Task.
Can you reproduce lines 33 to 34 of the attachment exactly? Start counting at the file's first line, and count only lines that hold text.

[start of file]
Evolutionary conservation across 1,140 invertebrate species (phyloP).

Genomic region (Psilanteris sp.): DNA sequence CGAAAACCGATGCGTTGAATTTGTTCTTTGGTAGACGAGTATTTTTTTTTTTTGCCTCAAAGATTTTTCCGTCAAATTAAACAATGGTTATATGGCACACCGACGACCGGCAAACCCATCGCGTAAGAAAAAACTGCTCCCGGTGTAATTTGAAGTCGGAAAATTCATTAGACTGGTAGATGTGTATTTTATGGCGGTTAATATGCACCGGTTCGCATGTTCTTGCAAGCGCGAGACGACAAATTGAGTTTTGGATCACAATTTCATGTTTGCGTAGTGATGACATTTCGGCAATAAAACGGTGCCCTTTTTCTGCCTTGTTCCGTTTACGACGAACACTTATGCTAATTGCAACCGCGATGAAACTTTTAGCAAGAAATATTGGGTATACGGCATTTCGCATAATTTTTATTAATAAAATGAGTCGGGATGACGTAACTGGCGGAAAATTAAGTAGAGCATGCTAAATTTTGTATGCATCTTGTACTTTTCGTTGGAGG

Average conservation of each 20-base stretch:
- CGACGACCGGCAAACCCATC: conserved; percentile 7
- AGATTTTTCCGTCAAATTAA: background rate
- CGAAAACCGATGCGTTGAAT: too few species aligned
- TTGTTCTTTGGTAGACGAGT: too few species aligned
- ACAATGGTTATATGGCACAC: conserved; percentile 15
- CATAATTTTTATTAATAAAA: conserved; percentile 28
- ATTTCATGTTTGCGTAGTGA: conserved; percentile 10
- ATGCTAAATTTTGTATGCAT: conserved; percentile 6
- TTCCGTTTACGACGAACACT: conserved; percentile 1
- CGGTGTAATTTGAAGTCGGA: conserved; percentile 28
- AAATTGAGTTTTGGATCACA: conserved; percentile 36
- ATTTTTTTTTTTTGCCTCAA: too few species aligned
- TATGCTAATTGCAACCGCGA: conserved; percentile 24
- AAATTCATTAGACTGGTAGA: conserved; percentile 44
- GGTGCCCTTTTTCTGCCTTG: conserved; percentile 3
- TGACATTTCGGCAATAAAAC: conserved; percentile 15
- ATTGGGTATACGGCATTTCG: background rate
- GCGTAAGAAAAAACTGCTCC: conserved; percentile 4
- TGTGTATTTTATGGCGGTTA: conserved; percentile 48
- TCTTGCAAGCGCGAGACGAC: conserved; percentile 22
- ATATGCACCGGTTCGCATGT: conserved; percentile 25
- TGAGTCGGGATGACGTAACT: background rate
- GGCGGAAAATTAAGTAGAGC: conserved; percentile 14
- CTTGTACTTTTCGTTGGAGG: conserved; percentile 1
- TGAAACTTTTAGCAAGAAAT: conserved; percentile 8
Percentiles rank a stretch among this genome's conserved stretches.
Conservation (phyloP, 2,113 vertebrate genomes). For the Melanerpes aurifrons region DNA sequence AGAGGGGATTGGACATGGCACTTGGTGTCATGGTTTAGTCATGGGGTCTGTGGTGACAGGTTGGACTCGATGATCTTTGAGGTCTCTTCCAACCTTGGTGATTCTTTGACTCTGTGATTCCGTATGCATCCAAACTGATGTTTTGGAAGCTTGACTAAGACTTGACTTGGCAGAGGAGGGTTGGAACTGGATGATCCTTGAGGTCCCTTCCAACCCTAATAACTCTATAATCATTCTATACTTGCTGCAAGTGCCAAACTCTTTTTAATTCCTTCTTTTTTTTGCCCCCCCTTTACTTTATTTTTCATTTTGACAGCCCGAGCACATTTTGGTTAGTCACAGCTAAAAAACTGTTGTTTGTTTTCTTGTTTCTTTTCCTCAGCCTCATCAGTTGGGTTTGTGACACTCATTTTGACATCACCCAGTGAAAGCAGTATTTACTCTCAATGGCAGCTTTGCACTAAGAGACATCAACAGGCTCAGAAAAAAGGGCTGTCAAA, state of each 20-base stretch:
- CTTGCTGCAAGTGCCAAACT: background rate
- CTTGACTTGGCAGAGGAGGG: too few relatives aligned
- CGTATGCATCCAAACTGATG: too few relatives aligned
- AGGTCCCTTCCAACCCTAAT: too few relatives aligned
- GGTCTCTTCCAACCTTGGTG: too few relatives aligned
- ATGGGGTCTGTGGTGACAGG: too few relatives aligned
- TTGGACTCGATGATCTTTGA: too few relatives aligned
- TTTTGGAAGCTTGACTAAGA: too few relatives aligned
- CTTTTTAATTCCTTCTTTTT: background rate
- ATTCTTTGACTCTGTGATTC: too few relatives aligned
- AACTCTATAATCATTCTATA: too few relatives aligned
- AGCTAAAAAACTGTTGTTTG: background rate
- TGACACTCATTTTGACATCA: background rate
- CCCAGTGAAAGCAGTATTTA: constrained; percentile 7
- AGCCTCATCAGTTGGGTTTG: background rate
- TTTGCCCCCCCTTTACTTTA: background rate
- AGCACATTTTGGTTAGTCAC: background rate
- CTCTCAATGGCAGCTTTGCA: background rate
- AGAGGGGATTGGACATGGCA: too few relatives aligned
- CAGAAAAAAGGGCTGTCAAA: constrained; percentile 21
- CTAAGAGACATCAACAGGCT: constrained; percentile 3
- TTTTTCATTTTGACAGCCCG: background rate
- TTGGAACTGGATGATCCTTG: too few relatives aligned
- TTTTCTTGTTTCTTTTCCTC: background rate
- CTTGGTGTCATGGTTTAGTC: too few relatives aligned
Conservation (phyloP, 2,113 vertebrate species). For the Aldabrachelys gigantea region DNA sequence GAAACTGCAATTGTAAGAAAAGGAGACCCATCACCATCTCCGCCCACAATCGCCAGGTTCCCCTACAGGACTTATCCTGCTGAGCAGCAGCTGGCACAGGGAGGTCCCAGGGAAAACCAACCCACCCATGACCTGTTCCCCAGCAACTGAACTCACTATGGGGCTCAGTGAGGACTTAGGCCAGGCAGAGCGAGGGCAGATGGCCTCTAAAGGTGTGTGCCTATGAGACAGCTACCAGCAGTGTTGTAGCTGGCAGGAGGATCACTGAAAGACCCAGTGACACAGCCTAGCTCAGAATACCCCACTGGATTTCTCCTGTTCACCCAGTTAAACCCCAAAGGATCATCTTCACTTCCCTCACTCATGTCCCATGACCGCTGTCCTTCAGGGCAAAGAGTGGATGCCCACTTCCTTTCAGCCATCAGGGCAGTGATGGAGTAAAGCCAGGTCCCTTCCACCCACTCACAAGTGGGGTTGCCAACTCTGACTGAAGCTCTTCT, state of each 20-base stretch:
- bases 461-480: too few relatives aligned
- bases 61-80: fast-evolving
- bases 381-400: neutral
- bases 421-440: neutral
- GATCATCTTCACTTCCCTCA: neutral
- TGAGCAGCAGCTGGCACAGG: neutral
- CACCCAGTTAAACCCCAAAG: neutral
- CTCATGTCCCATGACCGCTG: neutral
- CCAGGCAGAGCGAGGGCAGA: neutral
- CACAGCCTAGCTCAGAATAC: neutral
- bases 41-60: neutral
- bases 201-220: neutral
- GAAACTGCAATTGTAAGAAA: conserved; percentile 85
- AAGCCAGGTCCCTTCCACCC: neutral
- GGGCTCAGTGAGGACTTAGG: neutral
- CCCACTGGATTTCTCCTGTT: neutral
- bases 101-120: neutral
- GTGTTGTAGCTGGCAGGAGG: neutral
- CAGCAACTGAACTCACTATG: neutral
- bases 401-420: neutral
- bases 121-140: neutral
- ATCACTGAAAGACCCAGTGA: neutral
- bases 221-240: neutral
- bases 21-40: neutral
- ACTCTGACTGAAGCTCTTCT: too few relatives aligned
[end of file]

- CGTATGCATCCAAACTGATG: too few relatives aligned
- AGGTCCCTTCCAACCCTAAT: too few relatives aligned